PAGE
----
Consumer Spending: Down, Not Out


By Heesun Wee With corporate earnings and capital spending still tenuous, the consumer continues to lead the economy toward a recovery -- despite recent consumer-related economic data that came in lower than expected. For investors, these first signs of spending fatigue imply more than a need to lower expectations for economic growth. It also means that they're likely to find fewer stock-buying opportunities in the consumer sector in the near term.

For the second consecutive month, retail sales came in lower than Wall Street anticipated. Rather than the 0.4% increase economists had been expecting, they rose just 0.2% in March, to $297.3 billion. Meanwhile, the University of Michigan's monthly consumer sentiment index -- a key confidence gauge -- slipped to 94.4, vs. 95.7 in the previous month. This move also fell short of analysts' forecasts, which envisioned the index rising to 96.5. Says David Wyss, chief economist at Standard & Poor's: "It does suggest that the consumer is getting a bit nervous."

Before investors jump to panicked conclusions about consumer spending, which accounts for two-thirds of U.S. economic activity, Wyss and other market watchers caution that the situation isn't really all that bad. The consumer, they say, will continue to lead the economy toward a more sustained recovery -- just at a scaled-back pace.

HIGHER BAR. "It's not that the consumer is ready to roll over, but that the fairly buoyant consumer already is priced into the market," says Subodh Kumar, chief investment strategist at CIBC World Markets. Continually topping high expectations for consumer spending and sentiment would be difficult, Kumar adds. For the most part, stocks in this sector are unlikely to keep hitting 52-week highs. That's because most of those shares already are at, or near, overbought levels.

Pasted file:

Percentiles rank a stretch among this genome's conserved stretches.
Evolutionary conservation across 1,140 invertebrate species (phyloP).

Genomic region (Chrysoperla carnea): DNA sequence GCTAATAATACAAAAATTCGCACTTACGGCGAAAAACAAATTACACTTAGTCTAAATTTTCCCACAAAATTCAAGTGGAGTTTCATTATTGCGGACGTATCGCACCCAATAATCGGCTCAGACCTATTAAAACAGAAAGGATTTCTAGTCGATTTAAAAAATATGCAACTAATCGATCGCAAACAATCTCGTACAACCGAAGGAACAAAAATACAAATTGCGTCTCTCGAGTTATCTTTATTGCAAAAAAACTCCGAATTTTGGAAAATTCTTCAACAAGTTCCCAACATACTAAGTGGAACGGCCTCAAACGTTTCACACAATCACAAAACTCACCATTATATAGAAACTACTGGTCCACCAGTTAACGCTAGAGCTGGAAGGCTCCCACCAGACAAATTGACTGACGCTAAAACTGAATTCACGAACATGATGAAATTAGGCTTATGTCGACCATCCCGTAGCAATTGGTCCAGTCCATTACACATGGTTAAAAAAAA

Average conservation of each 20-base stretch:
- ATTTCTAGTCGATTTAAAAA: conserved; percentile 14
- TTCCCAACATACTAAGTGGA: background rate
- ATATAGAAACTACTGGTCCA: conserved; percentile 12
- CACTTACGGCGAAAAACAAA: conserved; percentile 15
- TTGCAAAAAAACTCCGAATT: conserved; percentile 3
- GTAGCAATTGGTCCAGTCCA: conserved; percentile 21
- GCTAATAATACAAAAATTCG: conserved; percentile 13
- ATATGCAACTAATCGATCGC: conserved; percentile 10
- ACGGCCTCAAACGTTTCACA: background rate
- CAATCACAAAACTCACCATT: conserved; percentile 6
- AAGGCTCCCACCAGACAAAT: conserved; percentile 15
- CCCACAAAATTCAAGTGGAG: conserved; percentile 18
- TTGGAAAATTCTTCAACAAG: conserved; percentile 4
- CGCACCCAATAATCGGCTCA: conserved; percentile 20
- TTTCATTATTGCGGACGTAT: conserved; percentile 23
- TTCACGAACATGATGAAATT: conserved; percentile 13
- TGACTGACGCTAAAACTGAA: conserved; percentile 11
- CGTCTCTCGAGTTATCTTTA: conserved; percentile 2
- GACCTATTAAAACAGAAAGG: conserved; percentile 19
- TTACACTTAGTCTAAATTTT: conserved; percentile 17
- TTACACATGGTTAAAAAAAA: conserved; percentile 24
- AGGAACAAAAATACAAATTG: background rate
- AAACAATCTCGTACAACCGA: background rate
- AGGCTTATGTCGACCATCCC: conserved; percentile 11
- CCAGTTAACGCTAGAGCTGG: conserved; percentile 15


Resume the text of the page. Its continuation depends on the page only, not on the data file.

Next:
"Although I believe the consumer will remain in place for those stocks to outperform, the bar has been raised, and I think they'll have trouble meeting it," says Kumar, who recommended early in April, 2002, that investors underweight stocks most affected by consumer discretionary spending. While some of these stocks may be in for profit-taking and a healthy dose of realism, a few opportunities remain for short-term gain in the sector.

Stocks in that group with exposure to the strong housing market, such as Home Depot (HD), and value plays like Target (TGT), the discount retailer, are likely to stay attractive. But those stocks aren't cheap. Home Depot is trading at more than 37 times fiscal 2002 earnings of $1.29 a share, while Target is changing hands at more than 28 times fiscal 2002 earnings of $1.56 a share.

"REALITY SETTING IN." As consumers continue to spend, albeit at a slightly slower clip, they may be experiencing a subtle transition. Historically, they're likely to maintain spending levels after a significant downswing in the markets -- as happened after September 11 -- and continue with normal patterns for months, explains A.C. Moore, chief investment strategist at Dunvegan Associates.

"The tendency is to keep a good face up, even at the expense of higher debt levels -- and even at the expense of increased financial vulnerability. Then, that gives way to decreased activity and reality setting in," Moore notes. "We're in some of that acceptance phase. But it doesn't mean a recovery isn't going to occur."

Moderating consumer spending may actually be a hidden blessing. Some economists point out that more positive consumer data could have rung an alarm with Alan Greenspan and his fellow central bankers. "It's reassuring to the Federal Reserve that we didn't see another sharp gain in retail sales and consumer sentiment," says Edward Deak, an economics professor at Fairfield University, who adds: "That would get the Fed worrying about too strong a recovery and maybe thinking about raising interest rates faster than they might otherwise do."

The bottom line: "Consumers are spending," says Lynn Franco, director of the Conference Board's Consumer Research Center. "And that trend doesn't seem like it's going to reverse itself." Wee covers financial markets for Business Week Online in New York


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